We don’t even have a car loan. We do have a small mortgage but it’s a tiny slice of the value of our house (we expect to pay off our house by the end of next year). In 23 years of marriage we’ve had no consumer debt – no car loans, no credit-card loans, etc. We’re aggressive savers so we can pay cash for cars, vacations, furniture, etc. For over a decade we’ve paid the maximum the law allows into our 401(k)’s.

    So, needless to say, we’re pissed that not only our fellow Americans, but also investment “professionals” working for banks and investment companies have conducted themselves so recklessly and irresponsibly.

    Free market zealots say that people and companies should be free to take whatever risks they want – it’s their money and their neck. But what this episode illustrates is that when individuals and companies take excessive risks EVERYONE suffers if they fail. So I won’t support any “bailout” that does not include strict enforcement of new rules that enforce very conservative fiduciary responsibility by banks and investment houses, and strict limits on consumer and mortgage debt by individuals.

  • Peter Nelson

    One interesting aspect of this is that it is simply ASSUMED that if the government buys up the bad debt the credit markets will loosen up and banks will start lending again.

    This strikes me as the same mindless religious faith that makes Sarah Palin think Jesus will bless our war effort in Iraq.

    No one has shown any concrete evidence that this will actually be the case. I think we would need to see a specific quid pro quo agreement in writing from the banking industry and bond-underwriting industry , i.e., if the US does the $700B deal, they will guarantee their part WRT the credit markets.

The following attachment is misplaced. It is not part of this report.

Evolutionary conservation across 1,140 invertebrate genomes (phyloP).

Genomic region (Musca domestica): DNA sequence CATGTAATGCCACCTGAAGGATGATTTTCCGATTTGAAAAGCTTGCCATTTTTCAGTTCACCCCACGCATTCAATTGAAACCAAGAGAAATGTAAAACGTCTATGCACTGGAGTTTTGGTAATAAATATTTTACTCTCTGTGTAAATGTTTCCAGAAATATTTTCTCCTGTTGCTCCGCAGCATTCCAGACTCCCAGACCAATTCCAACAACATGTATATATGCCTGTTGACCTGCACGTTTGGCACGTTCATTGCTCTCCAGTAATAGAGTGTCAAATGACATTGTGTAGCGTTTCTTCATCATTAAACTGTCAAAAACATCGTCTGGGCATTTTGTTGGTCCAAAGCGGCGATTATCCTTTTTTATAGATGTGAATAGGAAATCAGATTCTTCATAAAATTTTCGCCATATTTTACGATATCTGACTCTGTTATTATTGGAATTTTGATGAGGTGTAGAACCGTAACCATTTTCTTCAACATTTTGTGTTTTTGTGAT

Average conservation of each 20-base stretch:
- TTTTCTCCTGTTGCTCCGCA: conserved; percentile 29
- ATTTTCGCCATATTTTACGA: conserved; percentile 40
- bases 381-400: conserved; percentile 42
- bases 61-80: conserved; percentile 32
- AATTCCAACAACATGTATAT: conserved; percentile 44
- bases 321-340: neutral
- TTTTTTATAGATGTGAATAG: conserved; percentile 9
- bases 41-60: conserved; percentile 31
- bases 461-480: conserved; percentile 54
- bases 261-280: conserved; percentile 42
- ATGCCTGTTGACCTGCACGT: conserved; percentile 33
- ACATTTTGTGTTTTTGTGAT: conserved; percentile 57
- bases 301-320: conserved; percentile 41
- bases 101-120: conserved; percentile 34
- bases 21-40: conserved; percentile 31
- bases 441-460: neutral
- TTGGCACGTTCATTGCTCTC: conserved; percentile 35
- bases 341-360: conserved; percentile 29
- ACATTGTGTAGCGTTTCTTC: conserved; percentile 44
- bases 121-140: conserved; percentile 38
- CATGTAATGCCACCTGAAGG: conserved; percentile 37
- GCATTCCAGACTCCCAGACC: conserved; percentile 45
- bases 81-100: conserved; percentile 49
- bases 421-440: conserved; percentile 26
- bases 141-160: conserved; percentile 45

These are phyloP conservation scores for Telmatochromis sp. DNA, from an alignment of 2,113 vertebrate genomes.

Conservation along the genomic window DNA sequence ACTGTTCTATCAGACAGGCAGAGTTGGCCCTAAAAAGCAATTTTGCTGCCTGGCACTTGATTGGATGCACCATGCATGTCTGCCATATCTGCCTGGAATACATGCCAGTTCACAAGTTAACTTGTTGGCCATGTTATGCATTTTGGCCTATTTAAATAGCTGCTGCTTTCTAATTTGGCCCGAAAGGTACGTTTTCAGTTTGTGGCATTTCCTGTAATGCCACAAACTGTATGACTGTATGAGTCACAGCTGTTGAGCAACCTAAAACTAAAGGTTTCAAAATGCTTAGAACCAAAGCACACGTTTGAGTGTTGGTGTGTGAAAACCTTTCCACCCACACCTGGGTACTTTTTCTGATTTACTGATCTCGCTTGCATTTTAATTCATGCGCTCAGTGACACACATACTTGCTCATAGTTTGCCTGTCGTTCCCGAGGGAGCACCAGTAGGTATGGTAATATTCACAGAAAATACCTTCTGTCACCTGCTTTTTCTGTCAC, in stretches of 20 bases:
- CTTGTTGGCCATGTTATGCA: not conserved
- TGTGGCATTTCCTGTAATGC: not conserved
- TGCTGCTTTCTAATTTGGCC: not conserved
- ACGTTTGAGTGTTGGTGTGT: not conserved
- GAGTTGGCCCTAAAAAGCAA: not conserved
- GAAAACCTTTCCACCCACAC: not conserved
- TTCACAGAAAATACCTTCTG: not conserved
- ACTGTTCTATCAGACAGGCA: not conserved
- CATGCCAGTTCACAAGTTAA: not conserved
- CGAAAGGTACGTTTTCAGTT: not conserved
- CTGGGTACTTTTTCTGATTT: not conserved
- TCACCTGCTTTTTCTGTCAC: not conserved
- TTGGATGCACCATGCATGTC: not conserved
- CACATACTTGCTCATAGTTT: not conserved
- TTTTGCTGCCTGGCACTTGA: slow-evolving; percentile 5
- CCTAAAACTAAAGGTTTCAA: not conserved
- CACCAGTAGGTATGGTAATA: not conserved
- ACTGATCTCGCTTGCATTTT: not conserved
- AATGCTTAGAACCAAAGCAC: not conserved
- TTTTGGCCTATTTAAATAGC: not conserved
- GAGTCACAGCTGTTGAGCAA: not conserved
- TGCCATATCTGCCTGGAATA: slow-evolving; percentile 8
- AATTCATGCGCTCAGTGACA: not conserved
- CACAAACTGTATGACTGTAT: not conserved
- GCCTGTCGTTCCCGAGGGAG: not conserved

• Peter Nelson

    Today the Senate will vote on its own version of the Bailout and it’s even worse. It includes tax cuts and adjustments to the Alternative Minimum Tax that will put the US Treasury even DEEPER in the hole than the $700B.

    Now, no one would like to see the AMT adjusted more than me – I got clobbered by it in my last tax return. But any adjustment in it needs to make up for lost revenue. It’s just incredible that our elected officials can be this fiscally irresponsible and the voters don’t seem to care.

    NPR ran a story this morning that 200 economists have signed a petition opposing the plan . . .


    But the Administration’s propaganda convinces the gullible – NPR also ran a report by David Wessel in which he said that the bailout plan may be flawed “but the alternative – doing nothing” is worse. Notice that phrase – without even questioning it, Wessel – a pundit for NPR and the Wall Street Journal – is propagating the lie that the alternative to this plan is “doing nothing”.

  • AV

    But the Administration’s propaganda convinces the gullible…[]

    Peter, come now. Do you really think the masses are that gullible, to be led astray like sheep, by some elites in the administration? I forget, is it the conservatives, or the liberals who think that way? :)

  • Peter Nelson